The misnomer about the end of the school year is that things are winding “down.” Actually, things are winding up.
During the last couple of weeks, especially the past few days, a mad dash occurs to evaluate student work and compute final grades.
Every year I feel like I am running a 10-month marathon, and the closer I get to the finish line, hurdles rise up from the ground, each one higher than the next.
This is the time when I speed read through student essays. Since they will not be returned, I don’t frequently stop to write pithy comments. Instead, I hunt for a thesis, transitions, and specific details. And still it takes several minutes per paper to grade them in this abbreviated fashion.
Once I’ve evaluated all student work, I agonize over determining final semester grades. Yes, the computer software automatically generates the numbers, but these numbers represent students’ academic lives.
If a student earns an 87.9 percent, she may deserve an ‘A’ over another student earning 89.9 percent depending on absences and participation.
If a student’s performance during the final month shows improvement, then it’s safe to assume if the semester went beyond another month, her work would continue at the higher level.
Once I’ve pressed “submit” for the last time, now I have to tidy up my classroom. After wiping the whiteboards with what’s called an eraser day after day, it’s time to use heavy duty cleaning solution to wipe away the ghosts of dozens of colored markings that haven’t quite vanished from the board, remnants of lessons gone by.
It’s time to turn off all computers and printers, wipe down the keyboards, clean the screens.
The “in” box on my desk is three in-boxes high and teeters to near collapse. It’s time to file away the leftover handouts in their proper folders in their proper drawer in their proper filing cabinet.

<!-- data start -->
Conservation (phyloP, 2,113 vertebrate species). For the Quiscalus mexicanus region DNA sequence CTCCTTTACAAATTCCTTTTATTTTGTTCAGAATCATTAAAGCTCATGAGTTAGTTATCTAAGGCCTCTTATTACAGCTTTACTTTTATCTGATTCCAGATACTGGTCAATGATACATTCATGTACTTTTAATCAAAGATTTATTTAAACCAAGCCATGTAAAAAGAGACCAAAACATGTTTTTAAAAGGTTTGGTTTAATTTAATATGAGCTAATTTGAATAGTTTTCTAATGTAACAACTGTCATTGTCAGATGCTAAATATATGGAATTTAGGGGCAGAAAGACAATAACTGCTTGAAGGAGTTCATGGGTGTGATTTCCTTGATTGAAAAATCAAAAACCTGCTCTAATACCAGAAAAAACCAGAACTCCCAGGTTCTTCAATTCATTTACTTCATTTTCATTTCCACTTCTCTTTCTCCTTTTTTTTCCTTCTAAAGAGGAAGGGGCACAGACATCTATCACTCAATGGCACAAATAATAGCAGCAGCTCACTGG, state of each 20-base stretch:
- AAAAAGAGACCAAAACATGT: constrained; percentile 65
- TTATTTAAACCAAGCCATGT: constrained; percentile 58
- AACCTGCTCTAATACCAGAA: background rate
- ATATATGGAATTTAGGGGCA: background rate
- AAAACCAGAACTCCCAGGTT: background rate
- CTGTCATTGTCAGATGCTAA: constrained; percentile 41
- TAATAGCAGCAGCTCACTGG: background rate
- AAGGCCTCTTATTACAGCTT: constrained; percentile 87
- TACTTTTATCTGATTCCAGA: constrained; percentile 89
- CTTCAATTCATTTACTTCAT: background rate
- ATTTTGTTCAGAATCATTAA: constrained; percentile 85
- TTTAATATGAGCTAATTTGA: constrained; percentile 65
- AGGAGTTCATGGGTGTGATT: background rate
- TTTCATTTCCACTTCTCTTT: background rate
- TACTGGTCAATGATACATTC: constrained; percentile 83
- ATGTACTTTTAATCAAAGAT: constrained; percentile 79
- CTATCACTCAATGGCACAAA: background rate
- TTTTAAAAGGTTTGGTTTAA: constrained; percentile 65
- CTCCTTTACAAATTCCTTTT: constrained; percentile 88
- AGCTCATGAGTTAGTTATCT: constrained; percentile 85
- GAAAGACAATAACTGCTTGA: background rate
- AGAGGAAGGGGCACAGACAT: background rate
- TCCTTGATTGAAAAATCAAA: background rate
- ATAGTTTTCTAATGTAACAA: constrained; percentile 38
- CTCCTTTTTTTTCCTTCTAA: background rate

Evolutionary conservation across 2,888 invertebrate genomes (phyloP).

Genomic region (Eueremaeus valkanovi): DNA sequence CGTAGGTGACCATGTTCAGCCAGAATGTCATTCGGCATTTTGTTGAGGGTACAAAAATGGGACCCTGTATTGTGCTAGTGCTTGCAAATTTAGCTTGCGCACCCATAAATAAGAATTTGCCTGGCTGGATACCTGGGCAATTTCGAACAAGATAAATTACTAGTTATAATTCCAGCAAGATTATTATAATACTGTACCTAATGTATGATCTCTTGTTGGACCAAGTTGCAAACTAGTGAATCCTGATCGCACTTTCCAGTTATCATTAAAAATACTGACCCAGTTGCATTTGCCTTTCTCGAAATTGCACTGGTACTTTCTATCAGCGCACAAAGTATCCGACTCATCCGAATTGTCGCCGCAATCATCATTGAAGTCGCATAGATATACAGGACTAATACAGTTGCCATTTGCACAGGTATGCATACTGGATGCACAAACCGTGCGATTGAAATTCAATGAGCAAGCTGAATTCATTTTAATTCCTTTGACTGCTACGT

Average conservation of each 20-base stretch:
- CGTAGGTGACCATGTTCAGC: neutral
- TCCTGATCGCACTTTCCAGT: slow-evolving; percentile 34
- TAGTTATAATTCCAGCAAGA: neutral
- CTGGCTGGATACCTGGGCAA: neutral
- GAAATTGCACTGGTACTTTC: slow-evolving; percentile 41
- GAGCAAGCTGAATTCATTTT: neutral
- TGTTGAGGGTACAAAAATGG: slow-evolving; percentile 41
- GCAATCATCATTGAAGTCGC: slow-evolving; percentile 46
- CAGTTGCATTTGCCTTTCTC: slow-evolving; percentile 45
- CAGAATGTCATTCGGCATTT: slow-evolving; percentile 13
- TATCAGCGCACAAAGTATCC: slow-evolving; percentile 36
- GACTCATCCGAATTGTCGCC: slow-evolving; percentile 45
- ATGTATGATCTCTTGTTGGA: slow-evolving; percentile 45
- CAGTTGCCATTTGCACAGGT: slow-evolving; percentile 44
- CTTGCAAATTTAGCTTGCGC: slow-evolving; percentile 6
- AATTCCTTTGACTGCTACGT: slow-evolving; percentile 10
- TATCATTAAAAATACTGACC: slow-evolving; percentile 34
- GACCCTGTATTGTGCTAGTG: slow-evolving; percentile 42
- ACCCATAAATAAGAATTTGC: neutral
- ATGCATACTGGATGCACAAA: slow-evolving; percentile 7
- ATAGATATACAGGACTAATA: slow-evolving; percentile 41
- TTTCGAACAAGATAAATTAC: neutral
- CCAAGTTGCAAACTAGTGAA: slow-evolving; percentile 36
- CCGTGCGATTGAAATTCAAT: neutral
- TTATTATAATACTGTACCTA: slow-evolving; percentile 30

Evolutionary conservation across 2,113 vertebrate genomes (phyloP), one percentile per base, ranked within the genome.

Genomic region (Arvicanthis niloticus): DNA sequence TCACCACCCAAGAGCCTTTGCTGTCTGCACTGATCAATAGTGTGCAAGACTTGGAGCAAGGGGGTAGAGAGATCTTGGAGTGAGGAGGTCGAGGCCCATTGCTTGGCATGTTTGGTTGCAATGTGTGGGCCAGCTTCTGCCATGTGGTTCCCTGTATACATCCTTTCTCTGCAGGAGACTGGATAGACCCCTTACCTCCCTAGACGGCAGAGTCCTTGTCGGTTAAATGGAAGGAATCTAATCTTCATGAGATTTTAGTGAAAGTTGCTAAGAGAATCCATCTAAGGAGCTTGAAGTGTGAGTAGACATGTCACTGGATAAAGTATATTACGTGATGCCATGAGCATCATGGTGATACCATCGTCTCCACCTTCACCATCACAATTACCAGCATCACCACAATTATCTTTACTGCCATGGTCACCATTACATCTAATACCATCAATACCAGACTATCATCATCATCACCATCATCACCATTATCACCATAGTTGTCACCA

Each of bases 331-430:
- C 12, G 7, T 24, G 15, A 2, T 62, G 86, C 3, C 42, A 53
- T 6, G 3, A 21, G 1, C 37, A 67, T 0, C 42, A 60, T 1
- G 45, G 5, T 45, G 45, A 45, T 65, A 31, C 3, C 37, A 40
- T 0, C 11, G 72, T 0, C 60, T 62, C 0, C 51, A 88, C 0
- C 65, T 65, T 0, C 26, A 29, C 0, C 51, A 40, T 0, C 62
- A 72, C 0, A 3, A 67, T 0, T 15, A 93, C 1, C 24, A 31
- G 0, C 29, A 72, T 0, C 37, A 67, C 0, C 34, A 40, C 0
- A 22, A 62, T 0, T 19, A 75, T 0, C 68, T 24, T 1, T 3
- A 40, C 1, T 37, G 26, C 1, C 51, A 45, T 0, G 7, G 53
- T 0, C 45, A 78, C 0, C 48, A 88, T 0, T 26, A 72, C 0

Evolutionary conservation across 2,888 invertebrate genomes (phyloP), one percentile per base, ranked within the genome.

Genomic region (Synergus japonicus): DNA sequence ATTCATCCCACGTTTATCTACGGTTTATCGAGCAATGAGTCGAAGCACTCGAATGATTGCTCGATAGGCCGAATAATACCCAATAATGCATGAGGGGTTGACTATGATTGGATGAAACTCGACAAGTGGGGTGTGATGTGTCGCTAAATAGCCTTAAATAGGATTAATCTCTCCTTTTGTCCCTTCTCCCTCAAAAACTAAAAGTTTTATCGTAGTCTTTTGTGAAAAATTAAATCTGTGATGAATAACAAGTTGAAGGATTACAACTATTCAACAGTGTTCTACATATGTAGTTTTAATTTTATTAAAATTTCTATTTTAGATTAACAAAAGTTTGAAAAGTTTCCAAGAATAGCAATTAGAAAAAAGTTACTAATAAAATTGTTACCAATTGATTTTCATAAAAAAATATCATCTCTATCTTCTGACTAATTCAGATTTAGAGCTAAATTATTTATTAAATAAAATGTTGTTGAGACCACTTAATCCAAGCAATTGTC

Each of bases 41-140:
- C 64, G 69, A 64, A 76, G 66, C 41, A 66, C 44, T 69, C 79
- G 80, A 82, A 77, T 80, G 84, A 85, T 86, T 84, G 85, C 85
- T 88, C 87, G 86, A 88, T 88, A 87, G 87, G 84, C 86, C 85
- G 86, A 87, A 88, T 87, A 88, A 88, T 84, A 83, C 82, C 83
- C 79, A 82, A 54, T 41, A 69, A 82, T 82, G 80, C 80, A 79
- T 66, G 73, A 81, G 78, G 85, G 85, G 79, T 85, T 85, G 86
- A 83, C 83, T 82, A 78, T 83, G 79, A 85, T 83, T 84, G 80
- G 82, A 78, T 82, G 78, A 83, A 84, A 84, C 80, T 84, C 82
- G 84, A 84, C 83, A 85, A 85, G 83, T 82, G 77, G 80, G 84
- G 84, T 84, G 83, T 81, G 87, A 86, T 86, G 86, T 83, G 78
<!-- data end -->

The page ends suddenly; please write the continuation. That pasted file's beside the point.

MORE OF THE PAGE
It’s time to move the tables and chairs within an equal distance of one another. Peculiar how students move tables forward when they sit down at them; if only I had an assistant to move them back on a daily basis. So I wait until the front row of tables have barely left me enough room to squeeze through to adjust them.
It’s time to dash off to Office Depot to replenish post-it pads, tacks, colored paper, staples, tape.
Then there are students who will come to my room on a student-free day to ask about their final grade, or email me inquiries about it, often multiple requests from the same individual.
And I’m still not done.
Now I have to get 12 signatures from eight different locations before I can leave work—keys, textbooks, attendance logs, computer, etc.—all turned in and accounted for. This reminds me of trips to the Department of Motor Vehicles, snail-like and bureaucratic. Just because teachers work with students does not mean that we are students.
Over the years I have suggested that this obstacle-course checkout system be simplified for teachers by having all the clerks and administrators who need to sign off stationed in one central location for one hour at different tables. Imagine how efficient this would be if it were done this way.
If administrators want to truly celebrate Teacher Appreciation Day, show it by making the last day of work less harried for teachers who have put in long hours. I’d trade my miniature fan with a “you are fan-tastic” saying on it any day for that.
By the time you read this, all the hurdles will have been jumped over, all the student grades inputted, the classroom spick-and-span. You can find me doing a crossword puzzle, still putting letters into boxes.